2. OPDIV-Specific Billets developed by the interested OPDIV; or
3. Nonstandard Billets developed by the program as unique that must be reviewed and certified (aligned) by the OPDIV's civil service personnel office using the OPDIV's Billet Evaluation Guide.
E. PART-TIME CLINICAL DUTIESOfficers in nonclinical billets who perform part-time clinical duties in Federal or Non-Federal facilities
as part of their official duties should have the following added to their billets:
"As directed and approved by his/her supervisors, the incumbent may perform clinical duties of his/her profession in Federal or Non-Federal health care facilities. The requirement to perform such duty will be documented by the issuance of orders or by memoranda of assignment."
Federal tort coverage does not pertain to officers who engage in clinical practice in a non-Federal site unless that practice is part of the officer's official duty assignment. Therefore, officers engaging in outside work activities that are not part of their official duties should obtain their own malpractice insurance coverage or be covered by the institution for whom they provide a service. All outside activities that are part of the billet or not shall be documented on form HHS-520, "Request for Approval of Outside Activity."
F. DISASTER MEDICAL ASSISTANCE TEAM (DMAT)
Following is the billet addendum for officers assigned to the DMAT administered by PHS:
“The following officers in the Commissioned Corps of the Public Health Service (PHS) are assigned to a Disaster Medical Assistance Team (DMAT) that is administered under the aegis of the Office of Emergency Preparedness, Office of Public Health and Science, Department of Health and Human Services.
Officers assigned to the DMAT are subject to temporary duty assignments to provide clinical and other health care services in times of national or international emergency that require Federal health and medical assistance. In addition, these officers engage in training programs to prepare for deployment under emergency circumstances.
While engaged in PHS-supported training duties or performing temporary duty assignments during emergencies, PHS commissioned officers assigned to the DMAT employ their skills and special training as health professionals. Thus, PHS officers assigned to the DMAT are functioning within their scope of their official duties and this statement is incorporated by reference as part of the PHS billet.”
G. ASSIGNED DUTIES NOT COVERED IN THE BILLET
When a supervisor or program manager requests an officer to perform duties outside the scope of the billet description, the new duties should be documented through a travel order, memorandum of assignment, or some other written agreement. Failure to document these new duties leaves the officer unprotected in the event he/she is injured during the special duties, he/she is charged with malpractice, or some other adverse legal claim is made against the officer or program because of the duties performed.
The billet program is designed to provide for equity and objectivity in the management of commissioned officers. The billet program is not intended to impose a rigid position classification system on the Corps.
The Corps has the flexibility to assign officers to a variety of billets so long as the assignment serves the needs of PHS. For example, if the interests of PHS are clearly served, junior officers with exceptional skills can be assigned to billets rated above their pay grades.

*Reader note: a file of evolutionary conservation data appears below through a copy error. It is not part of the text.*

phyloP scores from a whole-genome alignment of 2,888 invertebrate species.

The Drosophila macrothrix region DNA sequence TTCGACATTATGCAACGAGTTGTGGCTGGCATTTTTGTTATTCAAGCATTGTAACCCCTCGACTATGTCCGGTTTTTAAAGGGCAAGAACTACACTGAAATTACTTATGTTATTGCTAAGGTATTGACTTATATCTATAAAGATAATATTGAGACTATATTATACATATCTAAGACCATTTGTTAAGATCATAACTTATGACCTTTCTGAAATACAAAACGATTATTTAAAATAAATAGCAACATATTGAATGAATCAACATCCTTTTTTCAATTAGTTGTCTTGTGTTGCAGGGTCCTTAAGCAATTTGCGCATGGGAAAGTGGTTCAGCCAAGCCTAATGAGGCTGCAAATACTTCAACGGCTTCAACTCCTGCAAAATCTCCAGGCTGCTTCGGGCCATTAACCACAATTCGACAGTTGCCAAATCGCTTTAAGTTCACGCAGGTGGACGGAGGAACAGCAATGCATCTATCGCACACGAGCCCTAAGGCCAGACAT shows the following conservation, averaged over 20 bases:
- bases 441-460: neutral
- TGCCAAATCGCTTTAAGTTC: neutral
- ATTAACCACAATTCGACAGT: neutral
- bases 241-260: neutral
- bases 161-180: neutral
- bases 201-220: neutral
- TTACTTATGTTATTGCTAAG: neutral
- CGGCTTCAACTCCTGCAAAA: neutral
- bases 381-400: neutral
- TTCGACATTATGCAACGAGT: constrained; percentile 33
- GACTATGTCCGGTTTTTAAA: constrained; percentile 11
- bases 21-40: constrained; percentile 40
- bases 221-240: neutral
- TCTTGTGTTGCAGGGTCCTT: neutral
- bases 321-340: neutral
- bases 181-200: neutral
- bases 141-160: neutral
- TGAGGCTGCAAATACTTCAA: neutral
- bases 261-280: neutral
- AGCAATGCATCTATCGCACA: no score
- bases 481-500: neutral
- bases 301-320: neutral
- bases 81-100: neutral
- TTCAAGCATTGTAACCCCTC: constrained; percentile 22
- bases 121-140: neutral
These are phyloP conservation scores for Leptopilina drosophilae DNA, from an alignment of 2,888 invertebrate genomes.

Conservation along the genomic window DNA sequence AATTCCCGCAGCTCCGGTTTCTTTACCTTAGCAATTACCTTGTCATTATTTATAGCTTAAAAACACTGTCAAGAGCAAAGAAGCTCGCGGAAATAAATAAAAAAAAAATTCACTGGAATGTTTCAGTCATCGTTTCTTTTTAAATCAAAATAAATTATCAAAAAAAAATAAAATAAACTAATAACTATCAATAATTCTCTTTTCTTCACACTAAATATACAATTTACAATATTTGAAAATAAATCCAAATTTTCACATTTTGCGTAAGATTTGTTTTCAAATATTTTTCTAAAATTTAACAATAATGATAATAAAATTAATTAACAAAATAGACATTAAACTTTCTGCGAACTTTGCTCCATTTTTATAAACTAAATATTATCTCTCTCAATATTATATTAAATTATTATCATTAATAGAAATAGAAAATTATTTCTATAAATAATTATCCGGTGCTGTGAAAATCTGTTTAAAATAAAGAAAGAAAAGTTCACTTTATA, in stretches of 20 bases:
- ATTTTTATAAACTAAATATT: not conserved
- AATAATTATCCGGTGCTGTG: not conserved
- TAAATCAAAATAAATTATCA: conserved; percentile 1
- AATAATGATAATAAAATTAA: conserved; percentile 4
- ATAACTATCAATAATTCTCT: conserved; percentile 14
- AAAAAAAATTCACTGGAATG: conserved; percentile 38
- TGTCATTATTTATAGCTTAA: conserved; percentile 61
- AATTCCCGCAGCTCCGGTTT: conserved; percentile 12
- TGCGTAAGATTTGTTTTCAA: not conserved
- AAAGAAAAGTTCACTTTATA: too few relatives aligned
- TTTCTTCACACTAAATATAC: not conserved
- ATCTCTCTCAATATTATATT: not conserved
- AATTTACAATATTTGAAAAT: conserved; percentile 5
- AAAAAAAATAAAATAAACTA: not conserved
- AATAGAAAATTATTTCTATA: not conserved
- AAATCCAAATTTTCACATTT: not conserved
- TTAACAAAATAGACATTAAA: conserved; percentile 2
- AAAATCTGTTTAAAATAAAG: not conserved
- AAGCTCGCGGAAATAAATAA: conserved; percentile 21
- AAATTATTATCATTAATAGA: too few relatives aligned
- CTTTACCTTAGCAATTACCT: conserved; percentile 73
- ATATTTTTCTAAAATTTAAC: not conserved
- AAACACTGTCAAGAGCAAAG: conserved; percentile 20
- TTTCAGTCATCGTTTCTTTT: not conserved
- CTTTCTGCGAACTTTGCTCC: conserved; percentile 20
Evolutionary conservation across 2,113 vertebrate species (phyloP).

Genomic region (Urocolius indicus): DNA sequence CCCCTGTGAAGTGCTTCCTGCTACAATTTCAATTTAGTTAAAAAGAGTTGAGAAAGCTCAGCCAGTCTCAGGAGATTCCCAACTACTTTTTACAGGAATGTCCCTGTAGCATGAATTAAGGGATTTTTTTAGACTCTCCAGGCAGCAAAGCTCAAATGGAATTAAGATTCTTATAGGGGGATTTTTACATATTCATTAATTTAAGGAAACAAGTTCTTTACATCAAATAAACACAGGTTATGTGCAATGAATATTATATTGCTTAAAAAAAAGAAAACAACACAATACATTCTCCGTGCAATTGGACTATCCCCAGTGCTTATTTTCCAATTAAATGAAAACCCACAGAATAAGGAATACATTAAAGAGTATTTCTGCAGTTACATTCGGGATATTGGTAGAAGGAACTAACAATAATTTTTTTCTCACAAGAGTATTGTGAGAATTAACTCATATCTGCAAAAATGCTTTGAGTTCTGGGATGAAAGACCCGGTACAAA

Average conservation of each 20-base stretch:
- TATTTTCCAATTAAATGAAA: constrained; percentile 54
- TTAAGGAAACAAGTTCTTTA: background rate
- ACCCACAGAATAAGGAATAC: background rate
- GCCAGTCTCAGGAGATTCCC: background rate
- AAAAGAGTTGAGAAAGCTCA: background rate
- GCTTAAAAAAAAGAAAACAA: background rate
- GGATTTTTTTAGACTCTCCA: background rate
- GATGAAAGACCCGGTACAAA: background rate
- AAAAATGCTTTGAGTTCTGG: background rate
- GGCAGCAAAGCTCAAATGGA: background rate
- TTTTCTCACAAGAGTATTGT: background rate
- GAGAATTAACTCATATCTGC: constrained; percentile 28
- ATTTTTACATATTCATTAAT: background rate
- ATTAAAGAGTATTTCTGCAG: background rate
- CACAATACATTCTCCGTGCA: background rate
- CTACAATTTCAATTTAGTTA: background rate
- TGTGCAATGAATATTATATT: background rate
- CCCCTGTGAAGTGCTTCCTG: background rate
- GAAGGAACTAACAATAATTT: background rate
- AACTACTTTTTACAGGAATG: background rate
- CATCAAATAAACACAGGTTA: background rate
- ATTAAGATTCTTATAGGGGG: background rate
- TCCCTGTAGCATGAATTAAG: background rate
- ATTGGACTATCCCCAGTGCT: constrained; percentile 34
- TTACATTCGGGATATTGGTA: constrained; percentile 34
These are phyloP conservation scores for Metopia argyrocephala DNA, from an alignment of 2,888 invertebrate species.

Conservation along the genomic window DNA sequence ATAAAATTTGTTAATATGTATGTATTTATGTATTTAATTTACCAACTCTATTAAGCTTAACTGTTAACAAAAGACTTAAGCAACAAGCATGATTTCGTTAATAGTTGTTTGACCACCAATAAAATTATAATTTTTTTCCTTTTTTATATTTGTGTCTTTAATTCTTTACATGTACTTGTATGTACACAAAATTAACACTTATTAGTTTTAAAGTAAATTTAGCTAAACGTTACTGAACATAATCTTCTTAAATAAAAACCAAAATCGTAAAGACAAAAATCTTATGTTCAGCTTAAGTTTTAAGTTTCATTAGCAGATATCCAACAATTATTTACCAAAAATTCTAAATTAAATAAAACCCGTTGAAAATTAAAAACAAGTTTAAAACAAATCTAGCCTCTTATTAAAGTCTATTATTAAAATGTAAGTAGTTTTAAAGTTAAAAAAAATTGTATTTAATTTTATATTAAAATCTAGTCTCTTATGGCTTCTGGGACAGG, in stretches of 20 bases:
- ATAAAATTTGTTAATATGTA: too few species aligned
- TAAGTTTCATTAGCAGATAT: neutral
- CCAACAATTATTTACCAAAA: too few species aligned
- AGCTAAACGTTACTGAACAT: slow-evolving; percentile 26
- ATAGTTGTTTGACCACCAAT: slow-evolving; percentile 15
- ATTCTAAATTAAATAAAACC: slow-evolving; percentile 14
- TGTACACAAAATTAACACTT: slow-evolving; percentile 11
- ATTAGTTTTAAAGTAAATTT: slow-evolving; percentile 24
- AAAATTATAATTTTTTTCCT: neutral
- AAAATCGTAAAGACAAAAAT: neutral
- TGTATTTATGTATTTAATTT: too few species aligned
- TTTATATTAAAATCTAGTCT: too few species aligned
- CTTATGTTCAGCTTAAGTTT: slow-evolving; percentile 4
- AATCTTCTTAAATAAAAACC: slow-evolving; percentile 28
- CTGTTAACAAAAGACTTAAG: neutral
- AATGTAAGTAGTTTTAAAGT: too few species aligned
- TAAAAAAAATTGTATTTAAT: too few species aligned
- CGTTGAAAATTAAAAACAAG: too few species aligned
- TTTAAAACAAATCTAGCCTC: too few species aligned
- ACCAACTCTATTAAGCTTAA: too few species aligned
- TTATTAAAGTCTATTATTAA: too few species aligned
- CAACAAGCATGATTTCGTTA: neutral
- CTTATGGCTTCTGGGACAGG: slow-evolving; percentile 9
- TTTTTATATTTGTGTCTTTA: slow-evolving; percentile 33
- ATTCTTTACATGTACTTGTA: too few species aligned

The Billet Total, item 2C on form PHS-4392, is a fixed number for each grade.
This is a further effort at standardizing billets across categories and OPDIVs. For example, all nonsupervisory O-5 billets have a total score of 400. The only place this number appears is on the billet. When a Promotion Information Report (PIR) is printed, only the equivalent grade (e.g.,O-5) is printed, not the total score.
INSTRUCTION 1, Subchapter CC25.1, CCPM, "Performance Evaluation"
-----------------------------------------A. INTRODUCTION The Commissioned Officers' Effectiveness Report (COER) is highly important to the career of every officer. It is the major source of information concerning each officer's Service performance and work record.
The report is extensively used in the evaluation of officers for various personnel actions. All boards -including promotion, retirement, assimilation, 3-year file review, and involuntary retirement and separation -- must rely on the report when evaluating officers. When important career decisions concerning assignments, training, or utilization, are made about an officer, the COERs of candidates are reviewed.
The report is also basic to fulfilling an important supervisory responsibility: that of the discussion of an officer's performance with him/her. Such discussions provide officers with an opportunity to learn of management's assessment of their strong and weak points, and overcome perceived performance and/or attitudinal deficiencies, in order to increase their value to the Service. Moreover, the COER is utilized by DCP as an adjunct in processing both positive and adverse actions that are initiated by program officials. Therefore, it is imperative both to the officer and to the Service, that reports be candid and objective since they are the basis for personnel actions involving assignment, promotion, and retention. Although underrating the officer may affect his/her career, overrating is of dubious benefit as it may lead to assignments and promotions for which the officer is not qualified and compromises requests for involuntary separation.